• On his blog, New York Magazine film critic Bilge Ebiri chose Room 237 as his Sundance pick. “The film expresses, better than any movie I can think of right now, the feeling of being lost inside the world of a film, and by extension being lost inside the world of film.”
    • “A brilliant work of alternative film criticism – and critique of criticism.” – LA Weekly.

    “Kubrick was my first favorite filmmaker,” says Ascher, “and one whose work has stuck with me throughout my life – The Shining in particular. The first time I saw it, I managed to sit through about 10 minutes. The music in particular filled me with an overwhelming sense of dread and doom that was more than I could take. It soon became one of my favorites.”

    Ascher says the idea for the film came after a chance Facebook posting. “My friend, Tim Kirk, who went on to become a producer of the film, posted an analysis of [The Shining] on my Facebook page. I became interested in the phenomenon — lots of people bringing up radical ideas. I thought we could make a pretty comprehensive field guide to what was in the film. It soon became clear that we could only get the tip of the iceberg.” Room 237 shares theories about The Shining from five people, told through voice over, film clips, animations, and dramatic reenactments. Ascher describes it as “not just a demonstration about how it has captured people’s imaginations, but also how people react to movies, and literature, and the arts in general.”

    The film was chosen to screen as part of the Director’s Fortnight at Cannes alongside Michel Gondry’s The We and the I. Room 237 is being distributed by IFC in North America and Wild Bunch in France. Watch for a theatrical release later this year. “It’s very exciting,” says Ascher, “I’d been used to being sort of an outcast with short films, screening to more … select groups. It was great. The screenings were packed, we were in a gigantic theater, got great press … I’m sure anyone would be excited.”

    See yourself premiering your movie at Sundance, screening it at Cannes, and getting fawned over by critics? Then look into our school and decide if it’s the right path for you.

    Rodney Ascher at Cannes Film Festival.

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    June 7, 2012 • Community Highlights, Digital Editing • Views: 5378

  • One Graduate’s Journey to the Cannes Film Festival

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    Faraz WaqarNew York Film Academy Abu Dhabi grad Faraz Waqar’s graduation thesis film 9:11 AM was selected for its world premiere at the Festival de Cannes 2012 Short Films Corner. The Short Films Corner hands you an annual tailor-made program of industry meets, workshops and conferences that deal with strategic issues. Faraz will benefit from all the advantages of being an accredited attendee of the festival. He can access the Marché du Film exhibitors or those in the Village International. Faraz will also be able to network with all the biggest industry players, whether they are institutions, financiers and the most important international reps in the film business. Talk about opening some doors. What more can a film graduate ask for?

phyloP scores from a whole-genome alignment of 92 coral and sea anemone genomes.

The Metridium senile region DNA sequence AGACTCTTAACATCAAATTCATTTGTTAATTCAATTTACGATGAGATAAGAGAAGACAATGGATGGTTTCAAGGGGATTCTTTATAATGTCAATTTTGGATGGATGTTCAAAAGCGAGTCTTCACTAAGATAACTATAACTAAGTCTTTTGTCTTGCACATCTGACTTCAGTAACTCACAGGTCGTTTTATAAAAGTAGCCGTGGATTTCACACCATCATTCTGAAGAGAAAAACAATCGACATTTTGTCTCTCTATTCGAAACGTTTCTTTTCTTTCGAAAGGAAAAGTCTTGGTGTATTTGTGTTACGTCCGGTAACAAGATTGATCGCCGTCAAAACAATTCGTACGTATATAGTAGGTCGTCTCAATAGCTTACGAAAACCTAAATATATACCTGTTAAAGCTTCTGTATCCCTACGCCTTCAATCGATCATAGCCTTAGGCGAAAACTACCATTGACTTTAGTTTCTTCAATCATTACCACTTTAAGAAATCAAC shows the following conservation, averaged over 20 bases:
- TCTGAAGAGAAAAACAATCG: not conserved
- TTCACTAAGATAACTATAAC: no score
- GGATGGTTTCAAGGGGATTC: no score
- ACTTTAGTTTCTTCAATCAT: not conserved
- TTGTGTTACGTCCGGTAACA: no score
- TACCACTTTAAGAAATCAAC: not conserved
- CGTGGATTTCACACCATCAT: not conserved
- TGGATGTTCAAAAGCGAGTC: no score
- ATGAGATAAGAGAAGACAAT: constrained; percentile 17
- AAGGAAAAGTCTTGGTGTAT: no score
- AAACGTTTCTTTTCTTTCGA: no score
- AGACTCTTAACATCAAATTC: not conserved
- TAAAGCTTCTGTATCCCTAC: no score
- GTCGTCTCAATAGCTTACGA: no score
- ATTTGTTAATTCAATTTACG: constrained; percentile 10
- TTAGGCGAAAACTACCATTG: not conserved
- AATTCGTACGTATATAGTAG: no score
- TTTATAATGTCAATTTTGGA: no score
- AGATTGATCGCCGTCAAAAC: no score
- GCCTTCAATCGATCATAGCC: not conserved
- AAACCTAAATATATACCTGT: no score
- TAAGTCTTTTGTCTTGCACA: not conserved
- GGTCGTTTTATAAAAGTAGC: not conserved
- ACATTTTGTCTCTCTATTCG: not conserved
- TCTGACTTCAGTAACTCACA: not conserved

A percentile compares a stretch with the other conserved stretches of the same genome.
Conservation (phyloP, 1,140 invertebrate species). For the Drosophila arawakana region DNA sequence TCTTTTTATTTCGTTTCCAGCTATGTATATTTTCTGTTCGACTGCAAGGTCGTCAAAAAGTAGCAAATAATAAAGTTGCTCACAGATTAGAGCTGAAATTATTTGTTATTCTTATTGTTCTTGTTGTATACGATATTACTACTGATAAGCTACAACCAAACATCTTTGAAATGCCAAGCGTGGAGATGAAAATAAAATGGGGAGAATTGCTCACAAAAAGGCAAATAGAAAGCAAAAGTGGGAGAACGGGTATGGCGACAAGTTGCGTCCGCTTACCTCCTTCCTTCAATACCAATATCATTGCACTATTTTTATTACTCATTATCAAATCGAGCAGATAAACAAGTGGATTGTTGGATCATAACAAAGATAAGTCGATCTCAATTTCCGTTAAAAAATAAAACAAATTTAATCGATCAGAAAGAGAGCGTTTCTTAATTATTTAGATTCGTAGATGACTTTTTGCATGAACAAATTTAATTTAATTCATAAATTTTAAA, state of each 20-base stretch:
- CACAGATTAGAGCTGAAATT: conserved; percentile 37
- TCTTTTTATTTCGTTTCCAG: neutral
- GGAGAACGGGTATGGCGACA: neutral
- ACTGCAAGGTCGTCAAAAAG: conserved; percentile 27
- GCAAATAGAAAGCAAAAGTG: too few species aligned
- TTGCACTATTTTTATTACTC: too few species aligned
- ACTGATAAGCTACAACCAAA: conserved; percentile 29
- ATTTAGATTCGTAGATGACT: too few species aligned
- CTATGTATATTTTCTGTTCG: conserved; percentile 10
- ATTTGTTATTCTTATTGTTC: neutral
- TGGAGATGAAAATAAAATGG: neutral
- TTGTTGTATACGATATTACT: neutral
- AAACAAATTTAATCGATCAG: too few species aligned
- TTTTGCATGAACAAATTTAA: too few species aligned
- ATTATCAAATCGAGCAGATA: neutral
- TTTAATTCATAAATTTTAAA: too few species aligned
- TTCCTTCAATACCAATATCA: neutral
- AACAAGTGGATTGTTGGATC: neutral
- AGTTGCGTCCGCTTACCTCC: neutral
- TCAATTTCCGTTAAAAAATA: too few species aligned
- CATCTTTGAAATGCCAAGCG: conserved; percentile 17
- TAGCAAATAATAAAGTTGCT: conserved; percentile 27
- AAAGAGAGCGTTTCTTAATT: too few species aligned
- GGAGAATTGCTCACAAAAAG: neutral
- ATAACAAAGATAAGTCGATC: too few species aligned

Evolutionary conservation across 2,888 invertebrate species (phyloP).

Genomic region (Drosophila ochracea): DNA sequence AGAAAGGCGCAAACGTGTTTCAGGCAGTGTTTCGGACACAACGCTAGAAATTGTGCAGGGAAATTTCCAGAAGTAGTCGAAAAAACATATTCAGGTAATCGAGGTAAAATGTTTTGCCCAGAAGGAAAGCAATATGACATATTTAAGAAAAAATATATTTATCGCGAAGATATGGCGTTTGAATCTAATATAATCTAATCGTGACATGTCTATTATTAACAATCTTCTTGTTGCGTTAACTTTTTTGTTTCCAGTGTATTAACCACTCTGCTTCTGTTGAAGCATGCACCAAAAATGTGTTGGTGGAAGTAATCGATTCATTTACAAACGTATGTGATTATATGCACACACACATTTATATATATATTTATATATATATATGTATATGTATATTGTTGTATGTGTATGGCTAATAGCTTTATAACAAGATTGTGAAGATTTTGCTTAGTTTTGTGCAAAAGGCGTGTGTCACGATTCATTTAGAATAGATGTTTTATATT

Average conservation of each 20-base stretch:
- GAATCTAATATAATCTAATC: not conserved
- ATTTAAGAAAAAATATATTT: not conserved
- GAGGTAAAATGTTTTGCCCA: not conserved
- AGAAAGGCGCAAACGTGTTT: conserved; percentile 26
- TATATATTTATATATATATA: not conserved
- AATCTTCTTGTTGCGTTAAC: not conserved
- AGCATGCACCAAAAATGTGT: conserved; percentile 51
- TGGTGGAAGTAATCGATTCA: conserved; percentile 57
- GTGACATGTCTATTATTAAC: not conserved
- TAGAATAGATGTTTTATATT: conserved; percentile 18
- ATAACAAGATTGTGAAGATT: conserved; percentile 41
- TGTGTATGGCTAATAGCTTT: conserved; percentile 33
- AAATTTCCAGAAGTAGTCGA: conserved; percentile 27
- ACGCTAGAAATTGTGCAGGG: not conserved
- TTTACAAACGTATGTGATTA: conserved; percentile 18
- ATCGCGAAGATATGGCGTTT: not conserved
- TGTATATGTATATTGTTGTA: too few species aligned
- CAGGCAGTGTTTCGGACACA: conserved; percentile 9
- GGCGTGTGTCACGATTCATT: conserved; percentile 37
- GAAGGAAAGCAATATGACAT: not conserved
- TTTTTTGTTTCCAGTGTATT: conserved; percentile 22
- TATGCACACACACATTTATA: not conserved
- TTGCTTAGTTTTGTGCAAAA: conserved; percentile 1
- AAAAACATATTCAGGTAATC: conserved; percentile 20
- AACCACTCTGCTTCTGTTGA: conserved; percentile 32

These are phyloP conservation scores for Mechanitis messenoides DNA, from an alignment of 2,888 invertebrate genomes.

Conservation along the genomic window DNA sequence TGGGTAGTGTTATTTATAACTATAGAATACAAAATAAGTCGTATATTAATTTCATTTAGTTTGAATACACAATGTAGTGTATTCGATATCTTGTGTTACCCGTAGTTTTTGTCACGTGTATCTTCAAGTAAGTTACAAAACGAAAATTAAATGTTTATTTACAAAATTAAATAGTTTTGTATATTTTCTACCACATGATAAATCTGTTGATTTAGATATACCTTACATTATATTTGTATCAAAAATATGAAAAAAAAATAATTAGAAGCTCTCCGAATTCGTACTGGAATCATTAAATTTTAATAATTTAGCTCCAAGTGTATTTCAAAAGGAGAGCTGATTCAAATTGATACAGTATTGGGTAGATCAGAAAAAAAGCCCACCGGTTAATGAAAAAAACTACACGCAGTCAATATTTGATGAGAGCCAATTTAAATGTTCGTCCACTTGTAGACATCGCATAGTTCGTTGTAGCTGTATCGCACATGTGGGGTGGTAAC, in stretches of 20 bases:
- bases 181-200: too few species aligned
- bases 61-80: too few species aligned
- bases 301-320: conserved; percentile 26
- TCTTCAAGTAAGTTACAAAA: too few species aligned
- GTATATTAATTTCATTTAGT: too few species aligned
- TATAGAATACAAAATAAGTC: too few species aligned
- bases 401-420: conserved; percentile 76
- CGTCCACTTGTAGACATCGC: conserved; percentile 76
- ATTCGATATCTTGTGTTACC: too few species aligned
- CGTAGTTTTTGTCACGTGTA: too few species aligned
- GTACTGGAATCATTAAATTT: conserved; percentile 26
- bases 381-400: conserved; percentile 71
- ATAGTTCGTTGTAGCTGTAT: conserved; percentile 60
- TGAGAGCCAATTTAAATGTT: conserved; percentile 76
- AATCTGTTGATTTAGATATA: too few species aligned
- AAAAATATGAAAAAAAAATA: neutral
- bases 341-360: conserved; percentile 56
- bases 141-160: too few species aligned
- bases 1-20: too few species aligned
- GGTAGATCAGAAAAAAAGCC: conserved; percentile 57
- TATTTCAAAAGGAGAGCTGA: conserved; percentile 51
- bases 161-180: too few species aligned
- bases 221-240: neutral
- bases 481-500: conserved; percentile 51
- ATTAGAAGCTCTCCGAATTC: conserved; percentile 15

Tell us where your passion started?

    Studying film and working in film was always my dream. Reviving the film industry in my own country through films has always been my goal. However, the pressure for financial success and lack of support from my family forced me to study Business Management instead of filmmaking. I spent 12 years working in the corporate world as a banker in the Middle East but never let my dream of becoming a filmmaker die. After achieving a fair degree of success in my business career and achieving financial independence, I was in a position to finally pursue my dream and passion.

    What drives you as an artist?

    The Middle East has played a very important role in the of human civilization. In recent years, however, this region has been in the media for all the wrong reasons. Cinema is the most powerful tool to make or break the image of a person, culture or country. Becoming a film director puts you in a position of immense power. You can influence the hearts and minds of people of the world. This is the best way to contribute something which will benefit your own culture. You also enjoy the immense opportunity to be creative. You’re having fun too.

    How was your NYFA experience?

    I joined the 1-year Filmmaking program in Abu Dhabi last February. The institution brought to my doorstep the facilities and instruction that has trained so many prominent filmmakers in the United States. I graduated from NYFA two months ago. It was perhaps the most memorable year of my life. I truly lived my dream. The best part about studying at NYFA was learning from professors who had a wealth of experiences working as directors and cinematographers on world renowned film projects both in Hollywood and in the Middle East. The student body in Abu Dhabi is extremely diverse. We have classmates from Australia, India, Africa, Iran, Saudi Arabia, South Africa, Eastern Europe, Pakistan, Lebenon, Switzerland, Iraq, UAE, Nigeria and Denmark. It was superb because you got to make some wonderful friends from different cultures and benefit from their vastly different perspectives. I formed some very close friendships and enjoyed working with this diverse international group. Film school always ends up attracting the most creative and passionate people. The network I’ve established will benefit me in any project I pursue.